Skip to main content


Members of D.A. Davidson & Co.

M2 Growth Slows: Light at the End of the Inflation Tunnel

"I've been covering the explosive growth of M2 for almost two years now, and I'm very happy to report that M2 is no longer exploding. In fact, its annualized growth rate over the past 3 months has fallen to a mere 1.3%, down from its all-time, year-over-year high of 26.9% in February of last year. The source of the unprecedented M2 growth now looks almost certain to have been the frenzied federal spending which followed in the wake of the Covid shutdowns. That spending was effectively monetized by the Fed and the banking system, which in turn fueled an enormous increase in demand relative to output. All transpired in line with Milton Friedman's theory: "Inflation is always and everywhere a monetary phenomenon, in the sense that it cannot occur without a more rapid increase in the quantity of money than in output." 


Now, in the absence of any further Covid "stimulus" payments, and thanks to surging tax revenues, the Fed's decision to raise interest rates and shrink its balance sheet, all but ensure that there will be at least no further fuel poured on the still-raging inflation fire which was sparked about a year ago. In that sense it may be said that our current inflation episode will likely prove to be "transitory." But since we also know that inflation responds to excess money with a "long and variable lag," we are likely to see uncomfortably high inflation for at least the next year or so. How high and exactly for how long is anyone's guess at this point, but at least we can now see some light at the end of the inflation tunnel.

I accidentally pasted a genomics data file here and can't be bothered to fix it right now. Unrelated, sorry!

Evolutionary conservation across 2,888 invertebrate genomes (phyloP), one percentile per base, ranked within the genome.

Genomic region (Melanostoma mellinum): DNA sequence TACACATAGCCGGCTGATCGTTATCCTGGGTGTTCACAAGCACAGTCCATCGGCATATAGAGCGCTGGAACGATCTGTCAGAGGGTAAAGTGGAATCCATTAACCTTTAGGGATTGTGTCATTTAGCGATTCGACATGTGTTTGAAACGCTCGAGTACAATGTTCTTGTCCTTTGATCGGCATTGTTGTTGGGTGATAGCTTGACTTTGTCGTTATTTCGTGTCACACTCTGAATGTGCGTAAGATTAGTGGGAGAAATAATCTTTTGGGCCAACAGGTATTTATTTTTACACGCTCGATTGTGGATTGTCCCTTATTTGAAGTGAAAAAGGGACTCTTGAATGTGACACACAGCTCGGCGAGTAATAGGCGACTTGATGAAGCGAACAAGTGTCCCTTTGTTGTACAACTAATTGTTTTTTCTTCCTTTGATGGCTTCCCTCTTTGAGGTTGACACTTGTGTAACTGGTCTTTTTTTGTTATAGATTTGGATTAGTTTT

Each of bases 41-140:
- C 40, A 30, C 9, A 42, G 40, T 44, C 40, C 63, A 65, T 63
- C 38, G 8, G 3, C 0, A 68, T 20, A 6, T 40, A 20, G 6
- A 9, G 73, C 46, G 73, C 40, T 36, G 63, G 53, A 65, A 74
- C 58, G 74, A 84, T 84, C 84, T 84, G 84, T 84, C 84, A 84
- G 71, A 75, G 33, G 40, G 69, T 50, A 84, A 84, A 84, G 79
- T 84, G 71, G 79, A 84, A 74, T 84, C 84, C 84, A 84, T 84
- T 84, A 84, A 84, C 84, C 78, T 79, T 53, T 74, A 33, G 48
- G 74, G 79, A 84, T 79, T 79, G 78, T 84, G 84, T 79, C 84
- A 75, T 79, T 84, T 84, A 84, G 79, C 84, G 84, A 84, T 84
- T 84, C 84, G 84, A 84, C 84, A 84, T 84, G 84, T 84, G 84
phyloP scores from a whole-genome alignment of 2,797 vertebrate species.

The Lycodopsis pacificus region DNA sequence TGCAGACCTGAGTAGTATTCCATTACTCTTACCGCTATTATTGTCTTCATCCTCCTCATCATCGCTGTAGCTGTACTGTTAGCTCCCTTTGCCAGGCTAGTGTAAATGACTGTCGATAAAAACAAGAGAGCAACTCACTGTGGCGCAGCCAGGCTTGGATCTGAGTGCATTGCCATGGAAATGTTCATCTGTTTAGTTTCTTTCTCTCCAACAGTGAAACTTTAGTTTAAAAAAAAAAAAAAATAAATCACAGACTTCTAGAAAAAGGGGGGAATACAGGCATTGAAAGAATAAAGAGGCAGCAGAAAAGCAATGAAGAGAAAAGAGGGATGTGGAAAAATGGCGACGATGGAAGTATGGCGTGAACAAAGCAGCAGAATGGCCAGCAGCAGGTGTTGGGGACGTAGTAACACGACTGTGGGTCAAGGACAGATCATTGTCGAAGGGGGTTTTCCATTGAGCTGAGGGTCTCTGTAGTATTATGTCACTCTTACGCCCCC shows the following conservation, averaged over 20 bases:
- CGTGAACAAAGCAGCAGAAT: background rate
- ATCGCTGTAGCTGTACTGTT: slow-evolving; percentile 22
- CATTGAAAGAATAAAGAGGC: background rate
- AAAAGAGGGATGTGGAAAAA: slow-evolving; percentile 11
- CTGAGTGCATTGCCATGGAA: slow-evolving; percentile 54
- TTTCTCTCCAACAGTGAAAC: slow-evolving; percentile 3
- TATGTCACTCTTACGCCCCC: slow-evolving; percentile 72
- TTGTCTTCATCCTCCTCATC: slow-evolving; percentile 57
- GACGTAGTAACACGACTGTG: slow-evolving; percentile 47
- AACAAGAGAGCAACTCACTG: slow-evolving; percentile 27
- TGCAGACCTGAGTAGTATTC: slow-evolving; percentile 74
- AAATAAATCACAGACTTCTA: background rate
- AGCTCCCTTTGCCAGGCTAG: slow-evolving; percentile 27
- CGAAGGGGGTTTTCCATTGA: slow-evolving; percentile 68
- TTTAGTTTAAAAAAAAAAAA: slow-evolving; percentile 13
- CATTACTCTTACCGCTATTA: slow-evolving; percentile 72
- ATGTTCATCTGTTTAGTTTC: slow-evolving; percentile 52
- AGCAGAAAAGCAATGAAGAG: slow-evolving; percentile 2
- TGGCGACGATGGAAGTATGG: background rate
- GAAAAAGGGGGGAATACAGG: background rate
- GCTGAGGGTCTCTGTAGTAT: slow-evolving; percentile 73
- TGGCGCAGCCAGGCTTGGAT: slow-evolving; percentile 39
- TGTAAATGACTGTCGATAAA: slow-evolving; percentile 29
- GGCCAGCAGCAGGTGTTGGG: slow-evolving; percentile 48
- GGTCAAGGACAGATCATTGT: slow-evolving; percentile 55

Not surprisingly, the bond market has figured this out. Inflation expectations have cooled in the past two months: the 5-year breakeven inflation rate embodied in the TIPS market has dropped from a high of 3.7% to now 2.9%. At the same time, the bond market has adjusted downward its expectation for the peak in the Federal funds rate. Thus the market now expects the Fed to raise its target rate to a maximum of about 3% a year or so from now, instead of 3.5% by the end of next year. To my mind this seems quite optimistic. But if the bond market is right then the economy is unlikely to suffer much and the equity market correction underway may be nearing an end." 


(M2 growth slows: light at the end of the inflation tunnel dated 05/25/2022 by Scott Grannis, Chief Economist with Western Asset Management from 1979-2007)


Full article can be read here: